6.1. FLOTOX Cells

A typical older EEPROM technology is Intel’s floating-gate tunnelling oxide (FLOTOX) technology, with a typical transistor structure shown in Figure 10.  A cross-section of the device with the corresponding energy-band diagram is shown in Figure 11.  To store a charge, the control gate’s voltage is raised with the source and drain grounded, so that electrons tunnel through to the floating gate.  To remove the charge, the process is reversed and the electrons tunnel back out.  The stored charge changes the threshold of the MOS transistor which comprises the cell, typically by 3–3.5V for a 5V cell [[51]].  The change in the threshold depends on a number of factors including the programming time (the longer the time, the larger the change), temperature (the higher the temperature, the fewer the available hot electrons available to be injected), and the condition of the cell, which is covered in more detail further on.

Figure 10: Typical EEPROM memory cell

This example of cell operation is merely representative, the details vary from manufacturer to manufacturer [[52]].  In particular, some issues like dielectric scaling effects and various program and erase mechanisms aren’t fully understood yet, leading to a variety of technologies and continual changes in those technologies.  In addition the interpretation of what represents a stored 0 or 1 varies from device to device in that cells can be written into either state, with one state being regarded as “programmed” and the other as “erased”.  In some cells the low-stored-charge state is called programmed, in others it’s called erased.

Figure 11: FLOTOX EEPROM program/erase process

6.2. ETOX Cells

A somewhat newer technology is represented by Intel’s EPROM tunnel oxide (ETOX) cell [[53]][[54]], which uses channel hot electron (CHE) injection to store a value and Fowler-Nordheim tunnelling to remove it, is illustrated in Figure 12.  This technique is widely used in flash memory, although the widely-used NAND flash again uses tunnelling for both programming and erasure (NAND flash cells have a somewhat specialised architecture which allows the use of the more efficient tunnelling for program and erase [[55]]).

Figure 12: ETOX EEPROM program/erase process

The basic EEPROM cell consists of the storage transistor described above and a second transistor to select or deselect the cell (some technologies employ additional error detection and correction circuitry).  In an attempt to increase storage density, manufacturers have moved towards using the select transistors to handle multiple storage cells.  When the cells are organised in this manner only the programming step can be done in a bit-by-bit basis, the erase operation works by erasing all cells in a block and programming the new data bits as required (or rewriting the old data in sections where no change is to occur).  Because programming is possible on a bit by bit basis, it’s usual to only program cells which are currently in the erased state to avoid overprogramming already-programmed cells and (in the case of flash memory) to avoid having to erase an entire sector just to change one or two bytes.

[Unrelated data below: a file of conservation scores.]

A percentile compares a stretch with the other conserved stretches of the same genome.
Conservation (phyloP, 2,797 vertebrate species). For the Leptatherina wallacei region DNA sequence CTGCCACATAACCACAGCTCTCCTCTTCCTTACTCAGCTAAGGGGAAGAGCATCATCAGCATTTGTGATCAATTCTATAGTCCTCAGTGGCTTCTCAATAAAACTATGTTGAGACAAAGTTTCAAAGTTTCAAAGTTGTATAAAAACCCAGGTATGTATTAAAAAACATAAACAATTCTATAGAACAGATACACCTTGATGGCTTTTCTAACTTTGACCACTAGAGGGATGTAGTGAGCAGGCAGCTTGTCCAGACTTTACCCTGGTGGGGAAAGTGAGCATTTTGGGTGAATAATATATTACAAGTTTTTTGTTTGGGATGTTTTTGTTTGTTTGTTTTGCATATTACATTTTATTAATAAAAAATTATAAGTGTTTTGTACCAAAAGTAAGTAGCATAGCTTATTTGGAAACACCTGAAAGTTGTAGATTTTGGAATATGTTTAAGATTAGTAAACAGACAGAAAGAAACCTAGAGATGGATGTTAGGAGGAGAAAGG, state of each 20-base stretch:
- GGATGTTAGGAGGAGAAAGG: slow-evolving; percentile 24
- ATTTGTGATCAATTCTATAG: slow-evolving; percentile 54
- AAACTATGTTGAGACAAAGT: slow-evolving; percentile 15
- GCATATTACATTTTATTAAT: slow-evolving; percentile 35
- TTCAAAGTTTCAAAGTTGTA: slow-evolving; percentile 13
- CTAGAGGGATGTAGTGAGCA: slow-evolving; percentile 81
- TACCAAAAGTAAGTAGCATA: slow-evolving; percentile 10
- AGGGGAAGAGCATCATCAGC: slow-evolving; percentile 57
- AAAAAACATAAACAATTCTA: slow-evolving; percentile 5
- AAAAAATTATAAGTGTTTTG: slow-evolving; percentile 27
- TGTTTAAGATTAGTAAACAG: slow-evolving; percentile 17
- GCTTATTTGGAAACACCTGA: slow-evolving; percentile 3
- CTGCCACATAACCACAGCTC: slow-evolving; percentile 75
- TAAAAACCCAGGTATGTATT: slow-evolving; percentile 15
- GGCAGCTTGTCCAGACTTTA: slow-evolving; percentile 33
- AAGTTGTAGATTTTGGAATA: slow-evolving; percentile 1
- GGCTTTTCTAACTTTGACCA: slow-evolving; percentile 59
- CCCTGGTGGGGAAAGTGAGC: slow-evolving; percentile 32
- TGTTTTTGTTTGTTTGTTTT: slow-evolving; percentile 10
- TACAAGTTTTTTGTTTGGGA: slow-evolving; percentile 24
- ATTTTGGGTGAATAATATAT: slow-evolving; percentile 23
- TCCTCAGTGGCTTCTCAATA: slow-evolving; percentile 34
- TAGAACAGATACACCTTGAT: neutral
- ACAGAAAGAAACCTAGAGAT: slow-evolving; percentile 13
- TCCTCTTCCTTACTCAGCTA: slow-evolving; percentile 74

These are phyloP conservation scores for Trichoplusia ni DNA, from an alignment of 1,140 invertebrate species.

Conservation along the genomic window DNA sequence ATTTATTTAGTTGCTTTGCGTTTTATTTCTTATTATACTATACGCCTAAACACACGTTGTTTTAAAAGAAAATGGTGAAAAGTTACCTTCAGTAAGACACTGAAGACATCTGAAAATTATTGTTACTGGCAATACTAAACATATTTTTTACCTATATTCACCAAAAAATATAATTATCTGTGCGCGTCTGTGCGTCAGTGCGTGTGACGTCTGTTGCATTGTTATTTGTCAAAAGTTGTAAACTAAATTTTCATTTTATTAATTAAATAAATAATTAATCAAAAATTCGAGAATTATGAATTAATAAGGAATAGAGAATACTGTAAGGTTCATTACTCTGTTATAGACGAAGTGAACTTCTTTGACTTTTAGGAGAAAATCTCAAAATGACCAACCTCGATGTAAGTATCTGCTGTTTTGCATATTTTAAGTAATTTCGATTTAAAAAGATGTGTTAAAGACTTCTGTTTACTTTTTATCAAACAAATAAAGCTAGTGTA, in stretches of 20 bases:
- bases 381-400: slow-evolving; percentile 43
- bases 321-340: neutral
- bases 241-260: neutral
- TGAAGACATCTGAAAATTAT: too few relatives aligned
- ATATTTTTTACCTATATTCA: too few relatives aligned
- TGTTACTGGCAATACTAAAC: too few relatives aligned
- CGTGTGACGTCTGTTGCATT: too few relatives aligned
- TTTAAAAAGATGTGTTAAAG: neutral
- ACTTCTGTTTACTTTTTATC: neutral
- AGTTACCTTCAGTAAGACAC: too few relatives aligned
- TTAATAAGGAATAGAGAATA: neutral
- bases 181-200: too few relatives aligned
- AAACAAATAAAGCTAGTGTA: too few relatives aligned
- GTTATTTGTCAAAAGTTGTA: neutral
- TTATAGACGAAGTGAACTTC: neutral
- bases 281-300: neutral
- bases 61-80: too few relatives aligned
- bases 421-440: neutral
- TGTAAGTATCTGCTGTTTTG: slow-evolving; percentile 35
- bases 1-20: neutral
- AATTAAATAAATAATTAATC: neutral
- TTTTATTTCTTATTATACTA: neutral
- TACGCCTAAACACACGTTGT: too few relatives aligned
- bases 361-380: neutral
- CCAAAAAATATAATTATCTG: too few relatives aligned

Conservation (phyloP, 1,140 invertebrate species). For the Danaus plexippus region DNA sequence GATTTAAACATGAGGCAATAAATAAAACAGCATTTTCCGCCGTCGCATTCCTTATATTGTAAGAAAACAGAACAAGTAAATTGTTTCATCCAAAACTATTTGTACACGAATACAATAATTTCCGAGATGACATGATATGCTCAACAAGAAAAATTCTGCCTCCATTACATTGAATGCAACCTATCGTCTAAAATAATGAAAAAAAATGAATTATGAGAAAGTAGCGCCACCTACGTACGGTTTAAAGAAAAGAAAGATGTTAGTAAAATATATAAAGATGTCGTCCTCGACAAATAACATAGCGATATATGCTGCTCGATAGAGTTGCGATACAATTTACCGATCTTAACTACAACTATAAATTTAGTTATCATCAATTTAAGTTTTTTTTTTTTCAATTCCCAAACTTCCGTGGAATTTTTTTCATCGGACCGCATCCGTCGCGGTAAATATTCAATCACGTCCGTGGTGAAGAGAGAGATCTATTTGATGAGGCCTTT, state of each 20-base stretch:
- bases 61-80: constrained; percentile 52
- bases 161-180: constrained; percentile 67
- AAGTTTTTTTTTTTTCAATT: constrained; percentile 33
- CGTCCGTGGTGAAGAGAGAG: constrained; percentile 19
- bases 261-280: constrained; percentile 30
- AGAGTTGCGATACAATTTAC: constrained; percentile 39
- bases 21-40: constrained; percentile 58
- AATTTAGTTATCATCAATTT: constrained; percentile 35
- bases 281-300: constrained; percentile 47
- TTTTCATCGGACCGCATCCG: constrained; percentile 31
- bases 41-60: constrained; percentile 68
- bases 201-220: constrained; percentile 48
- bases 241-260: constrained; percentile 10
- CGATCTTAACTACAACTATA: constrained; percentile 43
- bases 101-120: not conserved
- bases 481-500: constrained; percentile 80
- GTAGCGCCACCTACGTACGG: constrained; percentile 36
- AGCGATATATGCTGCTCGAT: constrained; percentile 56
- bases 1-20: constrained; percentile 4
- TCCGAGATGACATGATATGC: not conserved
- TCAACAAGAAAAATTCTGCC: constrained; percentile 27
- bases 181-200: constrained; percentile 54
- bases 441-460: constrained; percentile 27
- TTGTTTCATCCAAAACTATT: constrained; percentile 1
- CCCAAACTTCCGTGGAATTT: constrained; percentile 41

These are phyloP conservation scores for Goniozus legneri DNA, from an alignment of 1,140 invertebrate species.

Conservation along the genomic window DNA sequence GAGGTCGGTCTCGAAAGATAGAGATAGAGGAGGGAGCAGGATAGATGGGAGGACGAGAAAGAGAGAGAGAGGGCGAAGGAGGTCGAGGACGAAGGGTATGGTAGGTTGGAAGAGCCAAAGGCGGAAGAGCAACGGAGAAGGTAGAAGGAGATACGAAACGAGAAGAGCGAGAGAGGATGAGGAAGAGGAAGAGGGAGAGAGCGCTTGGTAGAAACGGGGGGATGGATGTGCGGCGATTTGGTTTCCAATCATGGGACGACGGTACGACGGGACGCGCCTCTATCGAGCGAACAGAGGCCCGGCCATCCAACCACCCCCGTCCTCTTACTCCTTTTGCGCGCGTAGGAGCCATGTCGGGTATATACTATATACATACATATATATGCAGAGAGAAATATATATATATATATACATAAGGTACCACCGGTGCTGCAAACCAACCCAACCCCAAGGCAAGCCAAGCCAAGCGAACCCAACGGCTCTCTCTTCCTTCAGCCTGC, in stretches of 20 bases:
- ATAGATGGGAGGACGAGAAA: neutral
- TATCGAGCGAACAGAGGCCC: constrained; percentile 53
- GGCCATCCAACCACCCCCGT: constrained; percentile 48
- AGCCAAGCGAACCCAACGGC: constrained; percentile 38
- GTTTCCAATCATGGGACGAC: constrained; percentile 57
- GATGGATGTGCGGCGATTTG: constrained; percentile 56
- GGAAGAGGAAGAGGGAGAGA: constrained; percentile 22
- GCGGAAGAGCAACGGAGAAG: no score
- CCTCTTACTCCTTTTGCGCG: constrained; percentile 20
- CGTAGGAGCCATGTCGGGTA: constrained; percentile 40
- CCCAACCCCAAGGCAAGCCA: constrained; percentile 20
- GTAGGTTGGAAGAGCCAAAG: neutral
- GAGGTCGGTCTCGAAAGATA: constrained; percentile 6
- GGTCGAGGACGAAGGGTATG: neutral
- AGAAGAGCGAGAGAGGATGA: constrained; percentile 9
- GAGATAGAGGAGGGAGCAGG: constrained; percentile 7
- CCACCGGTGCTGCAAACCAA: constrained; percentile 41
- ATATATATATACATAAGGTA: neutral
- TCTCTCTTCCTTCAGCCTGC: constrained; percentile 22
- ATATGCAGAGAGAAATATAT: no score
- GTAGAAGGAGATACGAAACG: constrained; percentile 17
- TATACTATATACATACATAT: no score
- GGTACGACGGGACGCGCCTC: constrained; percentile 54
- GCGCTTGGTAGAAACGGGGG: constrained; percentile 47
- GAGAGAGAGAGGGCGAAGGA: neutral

The details of the erase operation again vary somewhat across different manufacturers, and unlike programming the erase operation functions on a block of cells at a time.  Since the cells aren’t all uniform, a cell array may contain fast-erasing bits as well as typical-erase bits, so that a single erase pulse may not erase all the cells.  Because of this it’s necessary to verify the erase and reapply the erase pulse to catch the remaining cells.  This operation is repeated until all cells have been reduced to less than the cell erase verify level.  In practice the erasure process is a speculative one, with the initial pulse being far shorter than the typical erase time, followed by longer and longer pulses as required.  The reason for using this erase process is that we want to avoid further affecting already-erased cells, once a cell is erased by a pulse any subsequent pulses don’t significantly change its threshold voltage.  The programming process is usually performed using a similar type of algorithm, with the main difference being that programming is possible on a bit-by-bit basis so that cells which are already at the required level aren’t programmed further [[56]][[57]].

6.3. Flash Memory Technology

The simplest flash technology, employing a NOR structure, allows access to individual cells but requires a dual-voltage supply and has a rather low block density.  More common is a NAND structure in which multiple transistors in series are controlled by a single select transistor as shown in Figure 13.  NAND EEPROM/flash moves data to and from storage in large blocks, typically 64–256 bytes at a time, and has cells which are typically one-quarter the size of equivalent conventional EEPROM cells.  Other size optimisations include tricks such as stacking the select transistor atop the storage transistor and similar methods for merging the function of the two transistors into a single, smaller unit, for example including the select gate as a second gate in the cell, the sidewall select-gate or SISOS cell [[58]].  Another way to improve density is to use multilevel storage, which distinguishes between multiple charge levels in a cell instead of just the basic programmed and erased states [[59]][[60]].